The administration of US President Joe Biden has blacklisted Israeli firm NSO Group, accusing the technology company of developing and supplying spyware to foreign governments “that used these tools to maliciously” target a range of actors, including journalists and activists.
In a statement on Wednesday, the US Department of Commerce said NSO Group was among four firms being added to its Entity List of companies considered to be engaged in activities contrary to US foreign policy and national security.
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NSO Group sparked outrage from rights groups earlier this year after an investigation by international media outlets revealed the firm’s Pegasus spyware was used by security forces and authoritarian governments in several countries.
The Entity List, which incurs US trade restrictions, includes the Chinese smartphone manufacturer Huawei.
NSO Group and another Israeli firm, Candiru, were added because their spyware has “enabled foreign governments to conduct transnational repression, which is the practice of authoritarian governments targeting dissidents, journalists and activists outside of their sovereign borders to silence dissent”, the Commerce Department said.
“Such practices threaten the rules-based international order,” it added.
NSO Group said it was “dismayed” by the US decision and vowed to advocate to reverse it.
“We look forward to presenting the full information regarding how we have the world’s most rigorous compliance and human rights programs that are based on the American values we deeply share, which already resulted in multiple terminations of contacts with government agencies that misused our products,” a spokesperson for the firm said in a statement.
Russia-based Positive Technologies and Singapore-based Computer Security Initiative Consultancy PTE LTD also were blacklisted on Wednesday.
“What happens when they’re on the list is that these companies are not allowed to import any US technology that might help them develop [their product], and also other countries are not allowed to import it [US technology] and then pass it on to these companies,” Al Jazeera’s Alan Fisher reported from Washington, DC.
John Scott-Railton, a senior researcher at The Citizen Lab at the University of Toronto, which has widely reported on the use of NSO Group’s Pegasus spyware, said on Twitter that the US designation deals a “major blow” to the Israeli firm.
He said some potential consequences to look out for were an “immediate impact on NSO’s business practices & companies that will work with them”, as well as a “dramatic chilling effect on investors & NSO’s long term future”.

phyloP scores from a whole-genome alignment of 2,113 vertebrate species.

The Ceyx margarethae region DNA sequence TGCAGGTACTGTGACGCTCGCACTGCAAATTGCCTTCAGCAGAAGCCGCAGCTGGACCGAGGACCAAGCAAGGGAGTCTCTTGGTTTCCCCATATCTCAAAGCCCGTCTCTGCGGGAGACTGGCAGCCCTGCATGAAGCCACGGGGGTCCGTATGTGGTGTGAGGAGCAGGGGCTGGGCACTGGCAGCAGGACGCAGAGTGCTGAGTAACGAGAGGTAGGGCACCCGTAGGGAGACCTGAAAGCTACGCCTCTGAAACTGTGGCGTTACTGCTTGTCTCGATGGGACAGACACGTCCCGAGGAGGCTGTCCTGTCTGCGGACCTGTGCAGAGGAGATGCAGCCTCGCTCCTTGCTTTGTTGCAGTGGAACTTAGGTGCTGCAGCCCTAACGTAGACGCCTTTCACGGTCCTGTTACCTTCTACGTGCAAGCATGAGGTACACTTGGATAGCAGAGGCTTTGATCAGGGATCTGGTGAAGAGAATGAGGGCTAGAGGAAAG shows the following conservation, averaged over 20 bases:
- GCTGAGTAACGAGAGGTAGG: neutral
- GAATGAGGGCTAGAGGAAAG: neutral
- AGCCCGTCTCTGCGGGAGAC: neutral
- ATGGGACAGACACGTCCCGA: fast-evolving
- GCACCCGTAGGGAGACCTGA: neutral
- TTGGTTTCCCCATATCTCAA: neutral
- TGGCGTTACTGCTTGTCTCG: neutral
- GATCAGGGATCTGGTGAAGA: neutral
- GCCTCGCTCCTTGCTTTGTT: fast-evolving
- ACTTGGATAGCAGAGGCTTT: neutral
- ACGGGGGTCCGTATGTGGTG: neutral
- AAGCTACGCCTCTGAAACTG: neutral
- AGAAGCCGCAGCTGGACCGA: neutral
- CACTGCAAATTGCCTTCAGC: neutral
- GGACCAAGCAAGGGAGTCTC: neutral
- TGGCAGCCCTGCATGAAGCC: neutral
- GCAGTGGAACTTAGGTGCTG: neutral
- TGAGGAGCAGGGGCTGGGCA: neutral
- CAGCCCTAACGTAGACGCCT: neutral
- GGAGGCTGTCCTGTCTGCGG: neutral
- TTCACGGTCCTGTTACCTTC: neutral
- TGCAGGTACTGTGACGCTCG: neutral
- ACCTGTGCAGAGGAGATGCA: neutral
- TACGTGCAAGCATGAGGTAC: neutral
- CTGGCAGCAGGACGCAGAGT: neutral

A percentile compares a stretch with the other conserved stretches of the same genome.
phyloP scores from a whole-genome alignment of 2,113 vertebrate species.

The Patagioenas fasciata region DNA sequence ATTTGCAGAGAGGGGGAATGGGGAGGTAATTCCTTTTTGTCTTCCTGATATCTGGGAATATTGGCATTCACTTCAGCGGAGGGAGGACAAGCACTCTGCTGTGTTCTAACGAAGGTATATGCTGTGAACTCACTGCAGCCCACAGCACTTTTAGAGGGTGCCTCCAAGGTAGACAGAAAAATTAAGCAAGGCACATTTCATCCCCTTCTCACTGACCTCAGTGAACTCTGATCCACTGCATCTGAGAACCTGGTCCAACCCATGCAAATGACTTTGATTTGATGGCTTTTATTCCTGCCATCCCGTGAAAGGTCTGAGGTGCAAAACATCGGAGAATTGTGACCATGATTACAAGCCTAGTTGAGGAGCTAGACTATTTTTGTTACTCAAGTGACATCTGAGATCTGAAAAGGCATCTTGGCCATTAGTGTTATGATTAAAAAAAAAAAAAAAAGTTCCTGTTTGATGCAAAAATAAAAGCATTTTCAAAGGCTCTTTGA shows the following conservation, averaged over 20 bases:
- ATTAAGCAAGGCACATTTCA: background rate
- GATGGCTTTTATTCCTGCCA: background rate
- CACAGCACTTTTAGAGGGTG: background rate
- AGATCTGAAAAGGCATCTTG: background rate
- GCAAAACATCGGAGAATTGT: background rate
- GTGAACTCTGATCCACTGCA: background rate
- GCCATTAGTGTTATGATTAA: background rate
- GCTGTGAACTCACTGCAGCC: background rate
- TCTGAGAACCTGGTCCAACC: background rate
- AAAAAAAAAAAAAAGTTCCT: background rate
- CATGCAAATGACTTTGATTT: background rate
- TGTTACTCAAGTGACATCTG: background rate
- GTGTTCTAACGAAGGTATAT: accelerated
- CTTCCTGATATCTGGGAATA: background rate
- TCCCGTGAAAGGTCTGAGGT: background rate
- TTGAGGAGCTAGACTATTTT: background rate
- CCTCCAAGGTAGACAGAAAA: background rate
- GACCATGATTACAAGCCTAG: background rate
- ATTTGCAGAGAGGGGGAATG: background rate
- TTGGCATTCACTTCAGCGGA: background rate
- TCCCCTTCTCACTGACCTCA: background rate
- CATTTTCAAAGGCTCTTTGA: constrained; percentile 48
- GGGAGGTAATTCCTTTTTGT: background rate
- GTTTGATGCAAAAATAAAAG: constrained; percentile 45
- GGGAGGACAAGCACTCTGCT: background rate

Danna Ingleton, deputy director of Amnesty International Technology, said the blacklisting “sends a strong message to NSO Group that it can no longer profit from human rights abuses without repercussions”.
“This is also a day of reckoning for NSO Group’s investors – will they continue to bankroll a company whose technology has been used to systematically violate human rights?” Ingleton said in a statement.
— Amnesty Tech (@AmnestyTech) November 3, 2021
Amid years of criticism, NSO Group repeatedly has denied wrongdoing, arguing that its tools are meant to track criminals and “terrorists”. It also dismissed the findings of the investigation into Pegasus earlier this year, which was based on a major data leak, as “uncorroborated theories”.
Governments accused of using the spyware, including Saudi Arabia and the United Arab Emirates, have also rejected the allegations.
Push for sanctions
But in July, several Democratic lawmakers in the US urged the Biden administration to sanction NSO Group.
“Private companies should not be selling sophisticated cyber-intrusion tools on the open market, and the United States should work with its allies to regulate this trade,” the US Congress members said in a joint statement.
President Biden and his top aides have largely avoided public criticism of Israel. But in his speech to the United Nations General Assembly in September, Biden warned against using emerging technologies to “deepen repression”.
NSO Group is a private firm, but rights groups have denounced the Israeli government for licencing the company’s exports.
The US State Department clarified later on Wednesday that the sanctions would not affect Israel itself. “We are not taking action against countries or governments where these entities are located,” it said in a statement.
“As is the case with all announcements of this kind, partner governments are notified in advance and that was the case here,” State Department spokesperson Ned Price told reporters on Wednesday.
Reports that Pegasus spyware potentially targeted the phone of French President Emmanuel Macron had sparked tensions between France and Israel. Earlier this week, the Reuters news agency cited an Israeli official as saying that the two countries are handling the case “discreetly”.
The US Department of Commerce said on Wednesday that the sanctions against the four cyberware companies were “part of the Biden-Harris administration’s efforts to put human rights at the center of US foreign policy, including by working to stem the proliferation of digital tools used for repression”.